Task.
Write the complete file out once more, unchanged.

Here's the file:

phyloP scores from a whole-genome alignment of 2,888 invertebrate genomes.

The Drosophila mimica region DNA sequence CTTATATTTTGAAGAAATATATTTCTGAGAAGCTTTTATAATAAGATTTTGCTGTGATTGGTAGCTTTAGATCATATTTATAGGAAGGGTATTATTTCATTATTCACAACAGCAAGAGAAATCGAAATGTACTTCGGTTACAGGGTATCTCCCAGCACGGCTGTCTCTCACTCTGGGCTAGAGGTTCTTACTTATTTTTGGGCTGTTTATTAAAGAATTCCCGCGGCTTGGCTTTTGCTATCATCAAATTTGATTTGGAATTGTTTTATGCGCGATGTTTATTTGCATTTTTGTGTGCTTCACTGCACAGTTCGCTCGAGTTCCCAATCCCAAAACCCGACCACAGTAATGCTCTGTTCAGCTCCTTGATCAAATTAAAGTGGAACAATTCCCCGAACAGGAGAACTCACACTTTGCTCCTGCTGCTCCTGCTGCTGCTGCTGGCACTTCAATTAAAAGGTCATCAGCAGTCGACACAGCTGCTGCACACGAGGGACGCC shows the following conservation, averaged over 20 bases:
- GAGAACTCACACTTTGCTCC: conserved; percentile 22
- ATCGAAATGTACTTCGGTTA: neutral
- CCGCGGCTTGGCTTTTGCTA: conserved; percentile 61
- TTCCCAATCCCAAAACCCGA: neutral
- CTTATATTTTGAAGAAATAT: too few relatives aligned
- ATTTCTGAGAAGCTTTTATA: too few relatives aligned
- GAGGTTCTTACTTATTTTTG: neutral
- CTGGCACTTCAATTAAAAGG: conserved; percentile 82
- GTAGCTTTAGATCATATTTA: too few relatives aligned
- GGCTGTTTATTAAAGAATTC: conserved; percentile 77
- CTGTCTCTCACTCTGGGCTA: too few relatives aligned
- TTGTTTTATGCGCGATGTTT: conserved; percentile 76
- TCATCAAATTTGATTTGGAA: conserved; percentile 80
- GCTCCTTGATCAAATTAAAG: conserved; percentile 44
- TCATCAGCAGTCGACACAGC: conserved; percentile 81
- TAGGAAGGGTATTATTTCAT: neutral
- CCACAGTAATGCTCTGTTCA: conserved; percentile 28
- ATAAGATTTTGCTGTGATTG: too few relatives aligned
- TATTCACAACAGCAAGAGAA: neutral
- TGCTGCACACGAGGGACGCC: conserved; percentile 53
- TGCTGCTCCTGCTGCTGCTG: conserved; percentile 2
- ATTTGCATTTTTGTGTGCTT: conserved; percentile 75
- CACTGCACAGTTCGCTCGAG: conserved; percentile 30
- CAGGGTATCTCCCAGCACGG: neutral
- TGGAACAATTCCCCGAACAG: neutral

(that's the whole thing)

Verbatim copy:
phyloP scores from a whole-genome alignment of 2,888 invertebrate genomes.

The Drosophila mimica region DNA sequence CTTATATTTTGAAGAAATATATTTCTGAGAAGCTTTTATAATAAGATTTTGCTGTGATTGGTAGCTTTAGATCATATTTATAGGAAGGGTATTATTTCATTATTCACAACAGCAAGAGAAATCGAAATGTACTTCGGTTACAGGGTATCTCCCAGCACGGCTGTCTCTCACTCTGGGCTAGAGGTTCTTACTTATTTTTGGGCTGTTTATTAAAGAATTCCCGCGGCTTGGCTTTTGCTATCATCAAATTTGATTTGGAATTGTTTTATGCGCGATGTTTATTTGCATTTTTGTGTGCTTCACTGCACAGTTCGCTCGAGTTCCCAATCCCAAAACCCGACCACAGTAATGCTCTGTTCAGCTCCTTGATCAAATTAAAGTGGAACAATTCCCCGAACAGGAGAACTCACACTTTGCTCCTGCTGCTCCTGCTGCTGCTGCTGGCACTTCAATTAAAAGGTCATCAGCAGTCGACACAGCTGCTGCACACGAGGGACGCC shows the following conservation, averaged over 20 bases:
- GAGAACTCACACTTTGCTCC: conserved; percentile 22
- ATCGAAATGTACTTCGGTTA: neutral
- CCGCGGCTTGGCTTTTGCTA: conserved; percentile 61
- TTCCCAATCCCAAAACCCGA: neutral
- CTTATATTTTGAAGAAATAT: too few relatives aligned
- ATTTCTGAGAAGCTTTTATA: too few relatives aligned
- GAGGTTCTTACTTATTTTTG: neutral
- CTGGCACTTCAATTAAAAGG: conserved; percentile 82
- GTAGCTTTAGATCATATTTA: too few relatives aligned
- GGCTGTTTATTAAAGAATTC: conserved; percentile 77
- CTGTCTCTCACTCTGGGCTA: too few relatives aligned
- TTGTTTTATGCGCGATGTTT: conserved; percentile 76
- TCATCAAATTTGATTTGGAA: conserved; percentile 80
- GCTCCTTGATCAAATTAAAG: conserved; percentile 44
- TCATCAGCAGTCGACACAGC: conserved; percentile 81
- TAGGAAGGGTATTATTTCAT: neutral
- CCACAGTAATGCTCTGTTCA: conserved; percentile 28
- ATAAGATTTTGCTGTGATTG: too few relatives aligned
- TATTCACAACAGCAAGAGAA: neutral
- TGCTGCACACGAGGGACGCC: conserved; percentile 53
- TGCTGCTCCTGCTGCTGCTG: conserved; percentile 2
- ATTTGCATTTTTGTGTGCTT: conserved; percentile 75
- CACTGCACAGTTCGCTCGAG: conserved; percentile 30
- CAGGGTATCTCCCAGCACGG: neutral
- TGGAACAATTCCCCGAACAG: neutral